The Expanse is chock full of nifty gadgets, technology and, uh, sexual recreation. But just how realistic is all of it? Let's take a look at all of the future tech in each episode and discuss just how possible the 23rd century really is.
In Episode 2: "The Big Empty," Miller uses voice imitation tech to make him sound like Julie Mao, allowing him to access all of the voice-activated goodies in her apartment.
In a recent study done at the University of Alabama at Birmingham, researchers used an off-the-shelf voice-morphing tool, and developed a voice impersonation attack, in an attempt to penetrate automated and human verification systems. They concluded that advances in technology, specifically those that automate speech synthesis such as voice morphing, will allow people to build identical model's of a victim's voice from a limited number of samples.
Julie has a mechanical hamster. Mechanical animals are apparently all the rage on Ceres.
This is more of a question about the future of robotics. Will we be able to create robotic copies that look and act exactly like the real thing? Well, consider that we are currently on the precipice of creating robots that look like humans now, imagine what a few hundred years will do for robot tech. Compared to human intricacies, a hamster would be a piece of cake.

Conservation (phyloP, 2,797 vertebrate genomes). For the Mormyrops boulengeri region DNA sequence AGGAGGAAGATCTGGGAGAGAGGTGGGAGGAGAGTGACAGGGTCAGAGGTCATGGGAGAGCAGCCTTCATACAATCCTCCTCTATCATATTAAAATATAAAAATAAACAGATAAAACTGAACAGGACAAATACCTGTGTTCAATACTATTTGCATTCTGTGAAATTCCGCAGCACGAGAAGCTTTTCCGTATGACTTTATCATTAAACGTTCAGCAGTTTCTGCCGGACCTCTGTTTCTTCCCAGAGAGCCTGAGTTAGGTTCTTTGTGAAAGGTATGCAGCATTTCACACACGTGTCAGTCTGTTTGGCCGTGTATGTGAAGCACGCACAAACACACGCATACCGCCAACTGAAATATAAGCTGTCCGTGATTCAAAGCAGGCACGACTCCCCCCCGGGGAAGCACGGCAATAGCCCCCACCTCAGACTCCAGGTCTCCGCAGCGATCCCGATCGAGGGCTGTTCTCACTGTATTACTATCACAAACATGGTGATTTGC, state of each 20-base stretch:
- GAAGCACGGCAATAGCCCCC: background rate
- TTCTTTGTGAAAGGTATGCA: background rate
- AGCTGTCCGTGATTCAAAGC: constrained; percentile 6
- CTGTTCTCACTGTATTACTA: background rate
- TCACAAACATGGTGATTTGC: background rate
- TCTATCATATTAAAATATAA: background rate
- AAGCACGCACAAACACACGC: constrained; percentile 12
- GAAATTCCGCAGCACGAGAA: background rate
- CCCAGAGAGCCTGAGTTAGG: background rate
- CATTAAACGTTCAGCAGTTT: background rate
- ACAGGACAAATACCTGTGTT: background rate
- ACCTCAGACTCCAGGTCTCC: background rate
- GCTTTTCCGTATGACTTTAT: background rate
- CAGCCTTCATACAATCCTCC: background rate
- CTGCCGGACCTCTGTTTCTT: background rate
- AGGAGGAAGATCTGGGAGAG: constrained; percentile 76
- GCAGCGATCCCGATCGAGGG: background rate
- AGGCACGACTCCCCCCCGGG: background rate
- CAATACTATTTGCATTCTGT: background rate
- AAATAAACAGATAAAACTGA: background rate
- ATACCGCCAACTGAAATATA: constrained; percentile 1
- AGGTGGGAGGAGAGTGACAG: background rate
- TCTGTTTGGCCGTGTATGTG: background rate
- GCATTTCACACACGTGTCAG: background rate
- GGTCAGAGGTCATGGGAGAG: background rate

Accused OPA operative Heikki Sobong is put into 'the Tank,' filled with a saline solution that gives his fragile Belter body relief against the crush of Earth's gravity.
These types of tanks have been used for years for many different uses; everything from a isolation chambers to training astronauts. NASA currently uses water tanks to train astronauts and prepare them for 0 g environments, so this doesn't seem like too big of a stretch. Ha! Stretch. Good one.
Something that can get a bit lost in translation is that humans have given Ceres gravity by spinning it with engines located at the poles and by using centrifugal force. Depending on where Miller is located in the planetoid, gravity might be acting strangely, and by strangely we mean that "up" might not be where we think it is in relation to the room. Specific physics aside, it's totally possibly that liquid might flow in a direction other than "down" based on the location of the room within the asteroid.